If peninsula communities are going to bear the considerable disruption of HSR construction and operation, they should have every interest in getting at least a little bit of trickle-down service benefits in return. Otherwise, they may become the rail equivalent of fly-over country.

(thanks to CARRD for obtaining the O&M peer review document)


  1. Sounds like Caltrain needs to give its 30 day notice to pull out of the MOU unless the Authority makes good on its responsibilities.

  2. CalTrain doesn't give a shit about its own best interests either.

  3. Clem, you're assuming here that the cities and residents who "care" about Caltrain are actually interested in doing anything other than cause delay for HSR. They're not interested in how Caltrain integrates with HSR. They just want HSR to go away and not bother them. I predict absolutely zero effort by the cities on Caltrain's behalf.

  4. Peter - that is just patently false. There are multiple efforts to help Caltrain right now to "save Caltrain." There is a "leadership group" that includes the Silicon Valley Leadership Group, Mayors of various cities (including Pat Burt of Palo Alto who helped start the movement). In addition, there is a Friends of Caltrain group (which includes Bay Rail Alliance, Drive Less Challenge and CARRD among others) that has been meeting regularly to do a summit in January in order to work on getting Caltrain dedicated funding. You can learn more about it here: http://www.greencaltrain.com/

  5. I'm not talking about "saving" Caltrain. I'm talking about INTEGRATING Caltrain with HSR. Finding a dedicated funding source for Caltrain is not the same as improving it and implementing a rational plan to integrate HSR into Caltrain's operations and vice versa.

  6. Again, how can you help integrate when you can't get access to the information you need to provide constructive technical feedback?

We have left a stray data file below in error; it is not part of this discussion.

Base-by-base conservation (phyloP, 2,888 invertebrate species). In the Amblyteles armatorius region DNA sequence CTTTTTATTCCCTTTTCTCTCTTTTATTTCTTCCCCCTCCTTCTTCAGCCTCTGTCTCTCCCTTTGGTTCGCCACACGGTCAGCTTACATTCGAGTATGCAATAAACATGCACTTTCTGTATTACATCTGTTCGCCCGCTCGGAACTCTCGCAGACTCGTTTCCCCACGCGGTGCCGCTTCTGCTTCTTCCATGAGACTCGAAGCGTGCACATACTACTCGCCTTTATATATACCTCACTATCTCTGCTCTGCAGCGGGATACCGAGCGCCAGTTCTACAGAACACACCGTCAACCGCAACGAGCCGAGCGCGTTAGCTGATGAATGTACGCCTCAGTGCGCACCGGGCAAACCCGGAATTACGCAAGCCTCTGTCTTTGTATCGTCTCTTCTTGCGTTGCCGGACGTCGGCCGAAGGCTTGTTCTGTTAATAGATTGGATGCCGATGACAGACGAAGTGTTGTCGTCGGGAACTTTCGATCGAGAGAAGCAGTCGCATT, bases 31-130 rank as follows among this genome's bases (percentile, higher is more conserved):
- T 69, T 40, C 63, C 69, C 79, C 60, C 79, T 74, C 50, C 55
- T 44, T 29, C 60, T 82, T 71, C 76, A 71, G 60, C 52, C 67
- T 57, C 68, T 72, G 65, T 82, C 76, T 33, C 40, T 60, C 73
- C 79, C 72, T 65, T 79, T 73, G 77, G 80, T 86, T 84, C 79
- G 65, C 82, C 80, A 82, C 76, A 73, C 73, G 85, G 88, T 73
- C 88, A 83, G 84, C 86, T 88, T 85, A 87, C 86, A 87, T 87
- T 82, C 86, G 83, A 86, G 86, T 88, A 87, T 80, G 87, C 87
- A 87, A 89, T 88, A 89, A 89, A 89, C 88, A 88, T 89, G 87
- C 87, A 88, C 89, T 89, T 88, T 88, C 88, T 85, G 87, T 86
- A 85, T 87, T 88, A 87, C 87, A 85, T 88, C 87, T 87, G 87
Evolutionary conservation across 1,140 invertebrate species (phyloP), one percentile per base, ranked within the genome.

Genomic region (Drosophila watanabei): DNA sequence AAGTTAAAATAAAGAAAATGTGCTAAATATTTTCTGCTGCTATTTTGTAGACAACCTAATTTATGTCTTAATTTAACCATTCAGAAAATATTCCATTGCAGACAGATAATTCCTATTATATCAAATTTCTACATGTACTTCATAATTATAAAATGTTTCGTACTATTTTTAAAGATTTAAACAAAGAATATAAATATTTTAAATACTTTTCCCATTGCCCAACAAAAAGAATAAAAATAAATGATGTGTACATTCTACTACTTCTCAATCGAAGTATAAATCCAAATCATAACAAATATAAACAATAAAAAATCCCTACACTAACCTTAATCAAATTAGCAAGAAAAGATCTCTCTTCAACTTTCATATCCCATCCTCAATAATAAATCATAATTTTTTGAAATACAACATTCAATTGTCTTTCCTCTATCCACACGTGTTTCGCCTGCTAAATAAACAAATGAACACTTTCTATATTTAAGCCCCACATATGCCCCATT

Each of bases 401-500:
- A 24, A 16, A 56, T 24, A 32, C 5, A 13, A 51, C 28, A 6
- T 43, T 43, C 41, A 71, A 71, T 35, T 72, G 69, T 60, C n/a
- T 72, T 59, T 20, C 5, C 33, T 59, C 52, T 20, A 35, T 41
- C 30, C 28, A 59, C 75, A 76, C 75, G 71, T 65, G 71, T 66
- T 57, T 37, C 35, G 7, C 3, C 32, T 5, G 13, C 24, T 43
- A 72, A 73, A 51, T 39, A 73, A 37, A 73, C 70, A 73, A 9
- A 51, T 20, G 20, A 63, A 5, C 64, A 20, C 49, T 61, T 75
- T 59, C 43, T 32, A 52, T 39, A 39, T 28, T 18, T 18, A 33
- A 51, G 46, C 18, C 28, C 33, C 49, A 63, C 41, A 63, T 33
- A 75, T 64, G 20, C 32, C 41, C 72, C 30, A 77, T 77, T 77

Clem's entire blog is an attempt to help integrate and if we had to score this game, I'd say poor Clem is losing!

  7. sorry - I missed writing my name on that last comment

  8. I agree you need information to integrate the two systems properly. And I agree that that information needs to be provided. I'm not a cheerleader for PB or the Authority. I want a good result from the HSR design program. I just disagree with obstructionist lawsuits such as the ones over the Program EIR. The latest one will come to nothing.

    But that has nothing to do with finding a reliable funding source for Caltrain. Caltrain is going to need a reliable funding source no matter if it is integrated with HSR or not.

  9. Any effort to find a funding source for CalTrain, so long as they continue with the alliance with the HSR Authority should, and will be strongly opposed.

    Basically,"Friends of CalTrain" is a Palo Alto movement, led by Yoriko, who conceals her true identity of being a strong HSR supporter, regardless of the consequences to the peninsula cities and regardless of looking at what a statewide boondoggle the HSR project represents.

    CalTrain, is on a public relations effort, trying to convince the cities they have this funding problem and have done everything they can to stop the bleeding. They gave a presentation a few weeks ago to the Menlo Park council.

    Of course, there is the $400,000 / year salary given to Scanlon as well has steep raises granted over the last couple of years.

    Why should anyone believe that if HSR comes to the peninsula, offering competitive service between SJ and SF, that CalTrain would survive by itself. This is not facing reality. CalTrain has been boasting for years about how the bullet train service has been so profitable to them. Bring on a competitor, and bullet trains will soon fade into the oblivion.

    Then you continually have van Ark saying, HSR will run on dedicated tracks. So on the Peninsula we are going to have a minimum of 4 tracks or somehow, UPRR and CalTrain will just have to disappear. Yet CalTrain tries to deceive with statements to Belmont and other councils, that 4 tracks are not really needed, at least not for quite a while.